To get started select the service required from the available service options we have below.
If your engine warning light is illuminated, often it’ll be accompanied by some unusual symptoms – these could include a lack of power, as the car has gone into ‘safe’ mode to protect itself; intermittent stuttering as you press the accelerator, caused by a misfire; or another fault which could alter the normal response from the engine.
Sometimes this can be down to something as small as a faulty electrical sensor, although sometimes it can be a larger mechanical issue.
Most modern diesel vehicles are fitted with a diesel particulate filter, which removes harmful soot from the exhaust gases to reduce emissions.
If this is faulty it’ll trigger a warning light and could not only mean you’re releasing a toxic cloud of black smoke every time you press the accelerator but that you could be causing damage to your engine and other components. Get this checked out straight away as DPFs can become blocked and can be expensive to replace.
Modern diesel cars use an additive, called AdBlue, which is injected into the exhaust where it reacts with toxic pollutants and converts them into harmless air and water. If it runs out between services, then it must be refilled. A yellow symbol of a bottle being poured is often used to indicate that the tank is running low. When it turns red, it needs refilling urgently; the car will fail to start if the AdBlue runs out completely. Not all manufacturers use a bottle. Others show what looks like an ice cream cone lying across a diesel particulate filter. We will top up your Vehicle’s Ad-blue on every routine service that we perform.
The invention of the airbag was a major step forward in vehicle occupant safety, so if your car isn’t working properly, get it seen too.
A faulty airbag potentially won’t go off in a crash, meaning you and your passengers won’t be as well protected from any potential injuries. The other possibility is that your vehicle’s airbag could deploy when you least expect it, giving you a nasty shock – or even actually causing an injury – and an expensive fix to put right.
Once the preserve of high-end, super-expensive luxury saloons, many more cars are fitted with tyre pressure monitoring systems today.
These systems can sense a deviation away from normal tyre pressures, signifying a puncture. Generally, the device will flash a warning light on the dashboard, highlighting you should take a look at the tyre pressures. We carry a wide range of sensors in stock.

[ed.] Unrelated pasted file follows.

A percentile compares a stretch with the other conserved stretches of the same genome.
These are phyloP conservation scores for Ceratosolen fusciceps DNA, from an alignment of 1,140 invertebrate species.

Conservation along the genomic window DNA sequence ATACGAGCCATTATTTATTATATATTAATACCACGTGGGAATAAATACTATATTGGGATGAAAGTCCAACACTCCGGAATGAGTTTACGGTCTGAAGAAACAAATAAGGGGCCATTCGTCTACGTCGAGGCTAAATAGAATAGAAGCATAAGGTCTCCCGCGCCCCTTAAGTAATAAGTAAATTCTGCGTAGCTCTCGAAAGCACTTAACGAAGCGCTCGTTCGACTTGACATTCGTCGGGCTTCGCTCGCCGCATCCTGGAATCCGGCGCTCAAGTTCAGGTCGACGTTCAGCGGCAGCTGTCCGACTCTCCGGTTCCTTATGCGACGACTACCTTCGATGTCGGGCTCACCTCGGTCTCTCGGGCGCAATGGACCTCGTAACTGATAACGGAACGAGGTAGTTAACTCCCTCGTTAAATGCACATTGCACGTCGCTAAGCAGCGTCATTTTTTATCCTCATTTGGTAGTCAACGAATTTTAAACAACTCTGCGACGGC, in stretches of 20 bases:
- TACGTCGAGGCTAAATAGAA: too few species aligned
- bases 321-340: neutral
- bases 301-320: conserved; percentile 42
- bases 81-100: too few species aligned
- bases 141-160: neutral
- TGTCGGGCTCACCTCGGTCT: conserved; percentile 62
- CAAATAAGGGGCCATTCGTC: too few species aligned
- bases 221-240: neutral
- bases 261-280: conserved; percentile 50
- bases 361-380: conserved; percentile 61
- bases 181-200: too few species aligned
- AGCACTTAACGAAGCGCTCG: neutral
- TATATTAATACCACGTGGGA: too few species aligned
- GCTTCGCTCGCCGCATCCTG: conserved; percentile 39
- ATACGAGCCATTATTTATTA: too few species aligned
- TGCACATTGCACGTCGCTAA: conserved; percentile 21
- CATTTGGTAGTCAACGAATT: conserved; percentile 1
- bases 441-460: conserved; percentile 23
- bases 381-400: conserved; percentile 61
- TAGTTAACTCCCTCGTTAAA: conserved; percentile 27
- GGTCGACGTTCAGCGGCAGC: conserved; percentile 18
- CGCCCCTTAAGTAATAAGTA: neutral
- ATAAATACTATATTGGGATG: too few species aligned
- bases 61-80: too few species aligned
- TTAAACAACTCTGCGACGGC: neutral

If this “ABS” warning lights up while you’re driving, it means that something is wrong with the system. As you know, your anti-lock brakes work to keep your car in contact with the road safely, so it’s important to diagnose the issue as soon as possible. Keep in mind, every time you turn on your vehicle, the system does a self-check, and may light up for just a few seconds. If it goes away immediately, your system is in working order.
Without any coolant, your car’s engine would get so hot it could effectively ‘weld’ itself together. If you see the coolant light show up on your dashboard, it could mean coolant levels are running low, so check the gauge on the side of the coolant tank under the bonnet and top up if necessary. NEVER REMOVE THE PRESSURE CAP WHEN THE VEHICLE IS WARM.
In conjunction with a temperature gauge reading well into the red, it could mean your engine is overheating. This is either the sign of a larger problem – like a water pump, radiator or symptomatic of something less major, like a leak in the system somewhere, meaning you’re engine has run low on coolant and got too hot.
Your vehicle’s brakes are arguably the most important feature on your car, so if there’s a warning light flashing on your dash highlighting there’s something wrong with the braking system, it’s best to get it checked out right away.
You should see your battery charge warning light when you first turn your car on, but if it doesn’t go out a few seconds after the engine starts, there could be a problem with your car’s electrical system.
This could be to do with a faulty alternator, faulty battery, a bad connection or damaged cabling somewhere in the engine bay. If your car isn’t charging its battery when moving (the job of the alternator), then you could eventually run out of electrical power and grind to a halt.
Just like your car’s water or coolant warning light, you might see an oil warning light flash up if the oil temperature gets too high, the level is low or the oil pressure too low. It’s the latter two you want to avoid at all costs.
Oil is what lubricates your engine, with the oil pump used to spray the fluid to all corners of your engine. If temperatures get too high, or even worse, the level is low or oil pressure drops, the effectiveness of the lubrication can be reduced or lost altogether.
The result? Expensive engine damage, so if you see this warning sign, stop and phone us right away to arrange recovery.
Top up the oil as soon as possible. As part of your regular maintenance checks, you should check the engine oil level using the dipstick or risk the low-level light coming on when the quantity of oil in the engine has fallen to a critical level. The symbol of a dripping oil bottle is a sign that you need to top up. Not to be confused with the red oil level light!
Servicing your car on time is a mandatory part of maintaining a reliable and fully functioning vehicle. it’s also a good idea in general. Many cars will monitor the time and mileage covered since the previous service and alert you when the next is due with a spanner symbol or similar.
Other vehicles use condition-based servicing or variable service intervals. They monitor wear and tear on components, and then calculate when the next service is needed. You’ll often see a service symbol with a mileage countdown, showing how far you can drive before the service is due.